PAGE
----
Sunday, July 17, 2016

The Lost Calling - Character Concepts

As I have noted before, The Lost Calling was originally planned as a graphic novel. I actually scripted and illustrated the first couple chapters of this graphic novel before abandoning the idea of a comic and instead focusing on telling the story of Rebecca Calrose and her crew in the form of a novel series.
Below is some of the early concept art I did when designing the characters of the story.

Calrose was a central design to the story and much of The Lost Calling has really evolved around her. I have actually been able to better flesh out her character in the novel than I could in the comic and really feel I am better able to capture her perspective and backstory.

Arabel Creed has probably had the most design changes in her journey from the comic to the novel. Her physical appearance changed a lot, and then eventually made its way back toward the original design again with the addition of the 'numan' subspecies (an idea that wasn't in the original comic script). Arabel still captures that badass rebellious teenage spirit (though I feel later drafts of the novel will better depict this).

Lazlo Jett's appearance went through more changes during the prep work for the comic and his final comic form held firm for the novel. But his purpose in the story changed drastically in the transition from the comic to the book. Originally, Jett was intended as the comic relief character who never took anything seriously, delivered all the jokes, and served as the reader's viewpoint character as he most closely resembled the everyman character that contemporary readers could identify with. This diminished for the novel as his character needed more depth to hold him through a novel.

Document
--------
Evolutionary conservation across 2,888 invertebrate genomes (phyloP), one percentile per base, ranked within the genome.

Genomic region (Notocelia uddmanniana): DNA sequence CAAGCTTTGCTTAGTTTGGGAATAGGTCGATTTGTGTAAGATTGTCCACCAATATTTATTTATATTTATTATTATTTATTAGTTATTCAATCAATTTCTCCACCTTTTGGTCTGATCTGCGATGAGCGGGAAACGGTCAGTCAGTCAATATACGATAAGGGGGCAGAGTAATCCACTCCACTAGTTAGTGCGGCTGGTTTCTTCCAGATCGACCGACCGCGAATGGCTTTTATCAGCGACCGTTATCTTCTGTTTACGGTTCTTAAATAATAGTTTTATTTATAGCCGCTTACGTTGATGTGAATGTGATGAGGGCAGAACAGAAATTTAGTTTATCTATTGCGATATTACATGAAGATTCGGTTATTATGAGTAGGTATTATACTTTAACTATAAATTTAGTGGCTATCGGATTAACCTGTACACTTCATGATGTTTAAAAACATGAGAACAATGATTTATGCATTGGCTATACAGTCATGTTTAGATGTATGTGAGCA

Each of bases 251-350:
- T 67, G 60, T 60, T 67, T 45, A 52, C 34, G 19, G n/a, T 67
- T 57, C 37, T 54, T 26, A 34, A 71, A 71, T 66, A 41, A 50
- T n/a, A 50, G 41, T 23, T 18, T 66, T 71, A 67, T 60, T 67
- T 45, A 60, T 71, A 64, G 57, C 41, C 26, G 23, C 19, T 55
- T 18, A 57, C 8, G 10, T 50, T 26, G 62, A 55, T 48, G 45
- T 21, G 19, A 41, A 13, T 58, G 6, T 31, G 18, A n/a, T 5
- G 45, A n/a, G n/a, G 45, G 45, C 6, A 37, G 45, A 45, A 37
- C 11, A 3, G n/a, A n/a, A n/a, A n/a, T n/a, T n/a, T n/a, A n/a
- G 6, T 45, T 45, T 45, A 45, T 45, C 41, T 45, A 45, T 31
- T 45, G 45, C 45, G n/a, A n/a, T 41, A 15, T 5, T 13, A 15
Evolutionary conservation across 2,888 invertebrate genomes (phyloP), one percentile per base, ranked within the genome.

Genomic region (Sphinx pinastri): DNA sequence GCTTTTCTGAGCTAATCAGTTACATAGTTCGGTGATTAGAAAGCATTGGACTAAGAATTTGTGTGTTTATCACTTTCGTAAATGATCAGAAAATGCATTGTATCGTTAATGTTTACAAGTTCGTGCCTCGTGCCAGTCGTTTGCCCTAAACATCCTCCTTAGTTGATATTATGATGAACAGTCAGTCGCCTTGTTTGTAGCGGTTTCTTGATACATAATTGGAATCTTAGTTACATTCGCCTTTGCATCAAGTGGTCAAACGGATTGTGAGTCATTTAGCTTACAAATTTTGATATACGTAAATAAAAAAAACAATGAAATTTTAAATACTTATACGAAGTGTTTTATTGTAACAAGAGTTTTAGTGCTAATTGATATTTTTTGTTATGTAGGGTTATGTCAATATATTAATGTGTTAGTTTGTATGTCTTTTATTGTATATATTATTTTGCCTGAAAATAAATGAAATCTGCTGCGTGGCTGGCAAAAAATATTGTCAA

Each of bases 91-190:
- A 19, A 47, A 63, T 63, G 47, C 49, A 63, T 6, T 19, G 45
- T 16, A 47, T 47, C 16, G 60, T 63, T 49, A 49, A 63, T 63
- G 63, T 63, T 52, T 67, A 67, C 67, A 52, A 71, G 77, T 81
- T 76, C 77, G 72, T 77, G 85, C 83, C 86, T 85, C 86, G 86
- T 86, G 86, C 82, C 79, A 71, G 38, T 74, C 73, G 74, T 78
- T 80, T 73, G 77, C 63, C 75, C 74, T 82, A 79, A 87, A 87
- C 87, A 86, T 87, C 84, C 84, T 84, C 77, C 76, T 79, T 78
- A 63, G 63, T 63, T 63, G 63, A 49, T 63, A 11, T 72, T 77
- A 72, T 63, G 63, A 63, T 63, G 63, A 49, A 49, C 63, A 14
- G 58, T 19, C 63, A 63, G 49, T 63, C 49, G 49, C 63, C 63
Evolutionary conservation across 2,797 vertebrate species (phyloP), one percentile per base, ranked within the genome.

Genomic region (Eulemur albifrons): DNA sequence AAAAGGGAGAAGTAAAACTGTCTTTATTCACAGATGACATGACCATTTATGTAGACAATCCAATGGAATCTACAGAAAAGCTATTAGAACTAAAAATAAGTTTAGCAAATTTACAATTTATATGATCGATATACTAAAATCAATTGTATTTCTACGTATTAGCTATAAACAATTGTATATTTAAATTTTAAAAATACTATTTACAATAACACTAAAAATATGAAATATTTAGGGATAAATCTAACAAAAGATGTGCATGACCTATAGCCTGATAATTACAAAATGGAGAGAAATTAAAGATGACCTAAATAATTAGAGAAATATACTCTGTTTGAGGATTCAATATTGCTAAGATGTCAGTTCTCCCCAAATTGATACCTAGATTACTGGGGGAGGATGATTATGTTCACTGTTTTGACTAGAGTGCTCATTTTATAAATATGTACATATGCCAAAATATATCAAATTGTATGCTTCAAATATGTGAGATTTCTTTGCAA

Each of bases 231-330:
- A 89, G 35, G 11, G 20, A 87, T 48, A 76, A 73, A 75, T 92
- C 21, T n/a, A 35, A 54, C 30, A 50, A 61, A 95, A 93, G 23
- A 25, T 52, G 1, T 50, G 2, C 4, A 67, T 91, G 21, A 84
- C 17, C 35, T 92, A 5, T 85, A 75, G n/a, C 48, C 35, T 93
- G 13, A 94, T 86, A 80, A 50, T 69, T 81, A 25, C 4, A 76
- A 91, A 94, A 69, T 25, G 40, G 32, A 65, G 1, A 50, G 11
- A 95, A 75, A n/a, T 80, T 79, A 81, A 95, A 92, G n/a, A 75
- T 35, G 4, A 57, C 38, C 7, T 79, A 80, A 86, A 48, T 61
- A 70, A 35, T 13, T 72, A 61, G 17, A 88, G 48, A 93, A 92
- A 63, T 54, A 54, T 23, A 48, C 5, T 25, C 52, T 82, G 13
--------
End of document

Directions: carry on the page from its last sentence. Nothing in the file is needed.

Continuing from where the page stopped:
The design of the GRV was vital for the comic as I needed to have a firm grasp of the ship from all perspectives as well as how each of the settings would work within it. Because I needed to draw the interiors from multiple angles and know how it all flowed together, these drawings were made to keep it all straight. This has been invaluable when writing the novel as I have been able to refer to the drawings and describe the ship as if it occupied real three-dimensional space.

This approach to design is very common in the world of comics in which the look and feel of everything has to be decided for the comic to work. However, I have found the same approach is quite useful for a book that has no visual component as I have something tangible that I can describe within the novel. I can describe a creature, an alien ship, even a distant planet, because I have taken the time to make it more real in my own head.

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